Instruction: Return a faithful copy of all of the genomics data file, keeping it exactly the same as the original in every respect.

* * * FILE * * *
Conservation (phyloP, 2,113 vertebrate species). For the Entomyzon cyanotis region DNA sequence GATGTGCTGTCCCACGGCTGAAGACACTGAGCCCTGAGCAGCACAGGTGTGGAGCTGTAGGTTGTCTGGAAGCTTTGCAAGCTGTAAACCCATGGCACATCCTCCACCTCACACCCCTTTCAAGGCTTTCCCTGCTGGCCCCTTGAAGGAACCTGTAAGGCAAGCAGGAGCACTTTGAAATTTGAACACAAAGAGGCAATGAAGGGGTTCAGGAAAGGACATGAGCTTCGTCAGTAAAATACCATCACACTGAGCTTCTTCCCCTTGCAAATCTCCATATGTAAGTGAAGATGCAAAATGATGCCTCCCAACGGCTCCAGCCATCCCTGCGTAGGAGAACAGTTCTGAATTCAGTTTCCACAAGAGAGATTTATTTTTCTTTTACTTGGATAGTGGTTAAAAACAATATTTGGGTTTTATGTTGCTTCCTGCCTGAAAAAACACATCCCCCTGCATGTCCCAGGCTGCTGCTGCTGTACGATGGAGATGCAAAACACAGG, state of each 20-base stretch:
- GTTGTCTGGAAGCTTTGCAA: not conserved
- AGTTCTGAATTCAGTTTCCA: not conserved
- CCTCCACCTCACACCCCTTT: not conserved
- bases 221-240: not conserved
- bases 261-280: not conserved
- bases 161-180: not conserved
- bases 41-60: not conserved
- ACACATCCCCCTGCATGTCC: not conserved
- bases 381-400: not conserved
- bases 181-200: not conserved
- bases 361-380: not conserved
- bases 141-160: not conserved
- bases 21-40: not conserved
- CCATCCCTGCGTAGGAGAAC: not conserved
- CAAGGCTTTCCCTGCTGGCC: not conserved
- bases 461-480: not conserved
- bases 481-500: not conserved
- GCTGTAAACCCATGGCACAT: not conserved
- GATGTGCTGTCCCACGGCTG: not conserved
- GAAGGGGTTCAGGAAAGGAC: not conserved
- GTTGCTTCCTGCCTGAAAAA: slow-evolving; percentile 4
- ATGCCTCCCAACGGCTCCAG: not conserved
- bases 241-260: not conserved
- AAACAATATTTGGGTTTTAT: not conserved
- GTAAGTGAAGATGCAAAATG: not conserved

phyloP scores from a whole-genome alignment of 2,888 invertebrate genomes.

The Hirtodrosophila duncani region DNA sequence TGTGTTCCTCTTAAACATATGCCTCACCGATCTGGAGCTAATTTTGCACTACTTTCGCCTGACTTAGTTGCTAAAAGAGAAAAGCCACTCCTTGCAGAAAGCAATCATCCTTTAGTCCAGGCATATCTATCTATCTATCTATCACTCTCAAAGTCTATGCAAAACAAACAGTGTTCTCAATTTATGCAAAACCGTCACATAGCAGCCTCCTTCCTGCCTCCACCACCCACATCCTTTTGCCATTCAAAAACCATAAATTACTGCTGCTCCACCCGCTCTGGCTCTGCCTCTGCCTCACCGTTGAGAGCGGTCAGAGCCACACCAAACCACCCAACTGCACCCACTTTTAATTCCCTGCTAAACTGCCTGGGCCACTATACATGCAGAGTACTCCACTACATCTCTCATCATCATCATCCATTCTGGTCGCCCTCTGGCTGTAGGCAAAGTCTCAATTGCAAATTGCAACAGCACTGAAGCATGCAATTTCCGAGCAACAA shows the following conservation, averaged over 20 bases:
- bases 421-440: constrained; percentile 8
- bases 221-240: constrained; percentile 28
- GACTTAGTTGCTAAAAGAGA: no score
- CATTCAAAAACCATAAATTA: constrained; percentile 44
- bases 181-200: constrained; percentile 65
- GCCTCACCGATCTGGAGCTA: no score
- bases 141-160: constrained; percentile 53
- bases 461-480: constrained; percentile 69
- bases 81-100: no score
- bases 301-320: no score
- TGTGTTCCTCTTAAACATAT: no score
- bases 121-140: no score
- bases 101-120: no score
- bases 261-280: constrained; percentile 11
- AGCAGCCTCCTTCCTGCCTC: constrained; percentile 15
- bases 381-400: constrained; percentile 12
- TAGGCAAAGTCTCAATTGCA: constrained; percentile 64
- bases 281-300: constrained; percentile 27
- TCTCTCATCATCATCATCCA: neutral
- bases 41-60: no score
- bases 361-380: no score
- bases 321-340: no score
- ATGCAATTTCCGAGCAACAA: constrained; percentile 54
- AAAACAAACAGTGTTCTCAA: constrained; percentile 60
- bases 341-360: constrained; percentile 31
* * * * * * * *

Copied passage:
Conservation (phyloP, 2,113 vertebrate species). For the Entomyzon cyanotis region DNA sequence GATGTGCTGTCCCACGGCTGAAGACACTGAGCCCTGAGCAGCACAGGTGTGGAGCTGTAGGTTGTCTGGAAGCTTTGCAAGCTGTAAACCCATGGCACATCCTCCACCTCACACCCCTTTCAAGGCTTTCCCTGCTGGCCCCTTGAAGGAACCTGTAAGGCAAGCAGGAGCACTTTGAAATTTGAACACAAAGAGGCAATGAAGGGGTTCAGGAAAGGACATGAGCTTCGTCAGTAAAATACCATCACACTGAGCTTCTTCCCCTTGCAAATCTCCATATGTAAGTGAAGATGCAAAATGATGCCTCCCAACGGCTCCAGCCATCCCTGCGTAGGAGAACAGTTCTGAATTCAGTTTCCACAAGAGAGATTTATTTTTCTTTTACTTGGATAGTGGTTAAAAACAATATTTGGGTTTTATGTTGCTTCCTGCCTGAAAAAACACATCCCCCTGCATGTCCCAGGCTGCTGCTGCTGTACGATGGAGATGCAAAACACAGG, state of each 20-base stretch:
- GTTGTCTGGAAGCTTTGCAA: not conserved
- AGTTCTGAATTCAGTTTCCA: not conserved
- CCTCCACCTCACACCCCTTT: not conserved
- bases 221-240: not conserved
- bases 261-280: not conserved
- bases 161-180: not conserved
- bases 41-60: not conserved
- ACACATCCCCCTGCATGTCC: not conserved
- bases 381-400: not conserved
- bases 181-200: not conserved
- bases 361-380: not conserved
- bases 141-160: not conserved
- bases 21-40: not conserved
- CCATCCCTGCGTAGGAGAAC: not conserved
- CAAGGCTTTCCCTGCTGGCC: not conserved
- bases 461-480: not conserved
- bases 481-500: not conserved
- GCTGTAAACCCATGGCACAT: not conserved
- GATGTGCTGTCCCACGGCTG: not conserved
- GAAGGGGTTCAGGAAAGGAC: not conserved
- GTTGCTTCCTGCCTGAAAAA: slow-evolving; percentile 4
- ATGCCTCCCAACGGCTCCAG: not conserved
- bases 241-260: not conserved
- AAACAATATTTGGGTTTTAT: not conserved
- GTAAGTGAAGATGCAAAATG: not conserved

phyloP scores from a whole-genome alignment of 2,888 invertebrate genomes.

The Hirtodrosophila duncani region DNA sequence TGTGTTCCTCTTAAACATATGCCTCACCGATCTGGAGCTAATTTTGCACTACTTTCGCCTGACTTAGTTGCTAAAAGAGAAAAGCCACTCCTTGCAGAAAGCAATCATCCTTTAGTCCAGGCATATCTATCTATCTATCTATCACTCTCAAAGTCTATGCAAAACAAACAGTGTTCTCAATTTATGCAAAACCGTCACATAGCAGCCTCCTTCCTGCCTCCACCACCCACATCCTTTTGCCATTCAAAAACCATAAATTACTGCTGCTCCACCCGCTCTGGCTCTGCCTCTGCCTCACCGTTGAGAGCGGTCAGAGCCACACCAAACCACCCAACTGCACCCACTTTTAATTCCCTGCTAAACTGCCTGGGCCACTATACATGCAGAGTACTCCACTACATCTCTCATCATCATCATCCATTCTGGTCGCCCTCTGGCTGTAGGCAAAGTCTCAATTGCAAATTGCAACAGCACTGAAGCATGCAATTTCCGAGCAACAA shows the following conservation, averaged over 20 bases:
- bases 421-440: constrained; percentile 8
- bases 221-240: constrained; percentile 28
- GACTTAGTTGCTAAAAGAGA: no score
- CATTCAAAAACCATAAATTA: constrained; percentile 44
- bases 181-200: constrained; percentile 65
- GCCTCACCGATCTGGAGCTA: no score
- bases 141-160: constrained; percentile 53
- bases 461-480: constrained; percentile 69
- bases 81-100: no score
- bases 301-320: no score
- TGTGTTCCTCTTAAACATAT: no score
- bases 121-140: no score
- bases 101-120: no score
- bases 261-280: constrained; percentile 11
- AGCAGCCTCCTTCCTGCCTC: constrained; percentile 15
- bases 381-400: constrained; percentile 12
- TAGGCAAAGTCTCAATTGCA: constrained; percentile 64
- bases 281-300: constrained; percentile 27
- TCTCTCATCATCATCATCCA: neutral
- bases 41-60: no score
- bases 361-380: no score
- bases 321-340: no score
- ATGCAATTTCCGAGCAACAA: constrained; percentile 54
- AAAACAAACAGTGTTCTCAA: constrained; percentile 60
- bases 341-360: constrained; percentile 31